Jepson Flora Project: Jepson Interchange    

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Jepson Interchange (more information)
©Copyright 1993 by the Regents of the University of California

  • Up-to-date information about California vascular plants is available from the Jepson eFlora.



Michael Nee

Annual to shrub
Leaves generally simple, generally alternate, generally petioled; stipules 0; blade entire to deeply lobed
Inflorescence various
Flower bisexual; calyx lobes generally 5; corolla ± radial, cylindric to rotate, lobes generally 5; stamens 5, alternate corolla lobes; ovary superior, generally 2-chambered, style 1
Fruit: berry or capsule, 2–5-chambered
Genera in family: 75 genera, 3000 species: worldwide, especially ± tropical; many alien weeds in CA; many cultivated for food, drugs, or ornamental (potato, tomato, peppers, tobacco, petunia); many TOXIC.



Annual to subshrub, ± glabrous or hairs simple, ill-smelling
Leaf entire to deeply lobed
Inflorescence: flowers solitary in branch forks
Flower: calyx circumscissile near base, leaving a ± rotate collar in fruit; corolla funnel-shaped, white or purplish, lobes 5(10); filaments attached below middle of corolla tube; ovary 2- or 4-chambered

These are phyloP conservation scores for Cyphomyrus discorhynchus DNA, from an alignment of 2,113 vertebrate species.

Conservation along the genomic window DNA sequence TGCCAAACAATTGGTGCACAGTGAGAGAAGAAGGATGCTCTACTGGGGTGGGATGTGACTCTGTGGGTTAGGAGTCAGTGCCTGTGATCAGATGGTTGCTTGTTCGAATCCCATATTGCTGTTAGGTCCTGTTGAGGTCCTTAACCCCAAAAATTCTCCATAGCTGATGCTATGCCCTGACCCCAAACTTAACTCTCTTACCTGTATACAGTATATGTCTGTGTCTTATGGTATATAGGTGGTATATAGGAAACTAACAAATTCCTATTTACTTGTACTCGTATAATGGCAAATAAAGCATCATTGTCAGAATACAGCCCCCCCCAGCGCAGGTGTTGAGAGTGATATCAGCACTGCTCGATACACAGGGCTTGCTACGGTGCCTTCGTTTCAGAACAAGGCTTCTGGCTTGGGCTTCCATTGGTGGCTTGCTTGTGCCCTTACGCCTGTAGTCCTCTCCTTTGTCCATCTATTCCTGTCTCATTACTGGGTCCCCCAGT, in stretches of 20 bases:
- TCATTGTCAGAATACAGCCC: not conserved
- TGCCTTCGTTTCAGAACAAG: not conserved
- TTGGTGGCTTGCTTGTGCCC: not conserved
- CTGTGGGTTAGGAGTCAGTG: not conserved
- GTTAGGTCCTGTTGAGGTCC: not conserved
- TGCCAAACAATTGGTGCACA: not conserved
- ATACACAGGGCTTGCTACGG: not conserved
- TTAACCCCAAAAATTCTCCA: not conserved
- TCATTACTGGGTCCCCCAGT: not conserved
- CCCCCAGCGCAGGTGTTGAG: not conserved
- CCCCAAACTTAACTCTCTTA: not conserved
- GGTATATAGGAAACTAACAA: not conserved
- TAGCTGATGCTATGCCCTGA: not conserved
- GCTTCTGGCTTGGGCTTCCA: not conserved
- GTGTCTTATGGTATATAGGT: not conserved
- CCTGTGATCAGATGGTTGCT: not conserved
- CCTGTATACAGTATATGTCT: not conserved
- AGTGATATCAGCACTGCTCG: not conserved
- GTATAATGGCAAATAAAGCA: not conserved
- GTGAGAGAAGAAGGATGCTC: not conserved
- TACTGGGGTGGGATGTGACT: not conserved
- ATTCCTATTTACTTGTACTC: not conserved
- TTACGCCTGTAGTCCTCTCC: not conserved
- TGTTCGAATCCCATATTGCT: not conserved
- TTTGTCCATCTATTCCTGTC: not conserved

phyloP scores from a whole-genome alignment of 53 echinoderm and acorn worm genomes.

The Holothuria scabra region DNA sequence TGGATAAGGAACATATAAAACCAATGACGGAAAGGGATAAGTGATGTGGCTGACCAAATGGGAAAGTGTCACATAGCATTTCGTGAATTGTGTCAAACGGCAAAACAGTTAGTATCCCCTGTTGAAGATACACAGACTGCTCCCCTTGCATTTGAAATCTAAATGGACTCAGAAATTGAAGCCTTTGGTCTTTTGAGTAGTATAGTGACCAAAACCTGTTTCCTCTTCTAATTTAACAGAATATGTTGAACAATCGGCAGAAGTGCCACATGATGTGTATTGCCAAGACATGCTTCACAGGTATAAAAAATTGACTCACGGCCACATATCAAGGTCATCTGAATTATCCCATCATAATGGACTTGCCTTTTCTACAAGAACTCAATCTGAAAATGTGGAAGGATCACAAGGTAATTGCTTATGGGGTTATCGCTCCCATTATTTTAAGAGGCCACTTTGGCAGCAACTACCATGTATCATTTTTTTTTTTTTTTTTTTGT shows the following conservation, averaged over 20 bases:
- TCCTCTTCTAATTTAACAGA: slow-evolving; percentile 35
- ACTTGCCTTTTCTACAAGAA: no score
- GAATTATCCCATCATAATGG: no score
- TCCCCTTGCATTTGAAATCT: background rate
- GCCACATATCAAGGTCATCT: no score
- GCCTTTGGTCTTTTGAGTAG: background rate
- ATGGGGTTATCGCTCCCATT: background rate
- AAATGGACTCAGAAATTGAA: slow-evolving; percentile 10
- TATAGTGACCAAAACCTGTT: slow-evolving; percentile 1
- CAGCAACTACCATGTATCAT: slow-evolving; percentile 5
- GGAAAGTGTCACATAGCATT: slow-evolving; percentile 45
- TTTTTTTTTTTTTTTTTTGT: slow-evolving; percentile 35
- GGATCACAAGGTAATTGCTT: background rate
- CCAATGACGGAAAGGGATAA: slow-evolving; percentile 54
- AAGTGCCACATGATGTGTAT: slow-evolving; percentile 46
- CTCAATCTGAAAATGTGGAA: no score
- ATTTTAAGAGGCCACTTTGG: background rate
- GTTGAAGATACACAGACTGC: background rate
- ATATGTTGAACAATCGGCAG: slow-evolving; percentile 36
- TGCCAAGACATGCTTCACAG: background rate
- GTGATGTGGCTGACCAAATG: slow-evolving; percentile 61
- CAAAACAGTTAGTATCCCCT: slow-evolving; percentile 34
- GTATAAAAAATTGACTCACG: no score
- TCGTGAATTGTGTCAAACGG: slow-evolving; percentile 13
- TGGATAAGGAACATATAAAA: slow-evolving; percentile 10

Fruit: capsule, leathery or ± woody, generally prickled; valves 2–4, or indefinite
Seeds ± flat, black, brown, grayish brown, or tan
Species in genus: ± 13 species: warm regions, especially Mex
Etymology: (Hindu: ancient name)
All species. HIGHLY TOXIC; several ornamental, some source of drugs.


D. wrightii Regel

Annual or perennial herb 5–15 dm
Stem whitish puberulent
Leaf 7–20 cm, ovate, entire or coarsely lobed
Flower erect to nodding; calyx 8–12 cm, ribbed toward base, lobes ± 2 cm; corolla 15–20 cm, puberulent, white, lobes 1–2 cm, tips long, narrow; filaments 13–15 cm, anthers 12–15 mm; style 15–18 cm
Fruit irregularly valved, nodding, 25–30 mm wide, puberulent; prickles 5–12 mm
Seeds 5 mm, flat, tan; margin grooved
Chromosomes: n=12
Ecology: Sandy or gravelly open areas
Elevation: < 2200 m.
Bioregional distribution: Inner North Coast Ranges, c&s Sierra Nevada Foothills, Tehachapi Mountain Area, Great Central Valley, Central Western California, Southwestern California, Desert
Distribution outside California: to Utah, Texas, Mexico
Flowering time: Apr–Oct
Sometimes cultivated for showy flowers; may have been introduced by early Spanish; may be the same as D. inoxia J.S. Mill
Synonyms: D. meteloides A.DC
, native to Mex
Horticultural information: DRN, SUN: 7, 8, 9, 10, 14, 15, 16, 17, 18, 19, 20, 21, 22, 23, 24 &IRR: 11, 12, 13; occasionally. INV.

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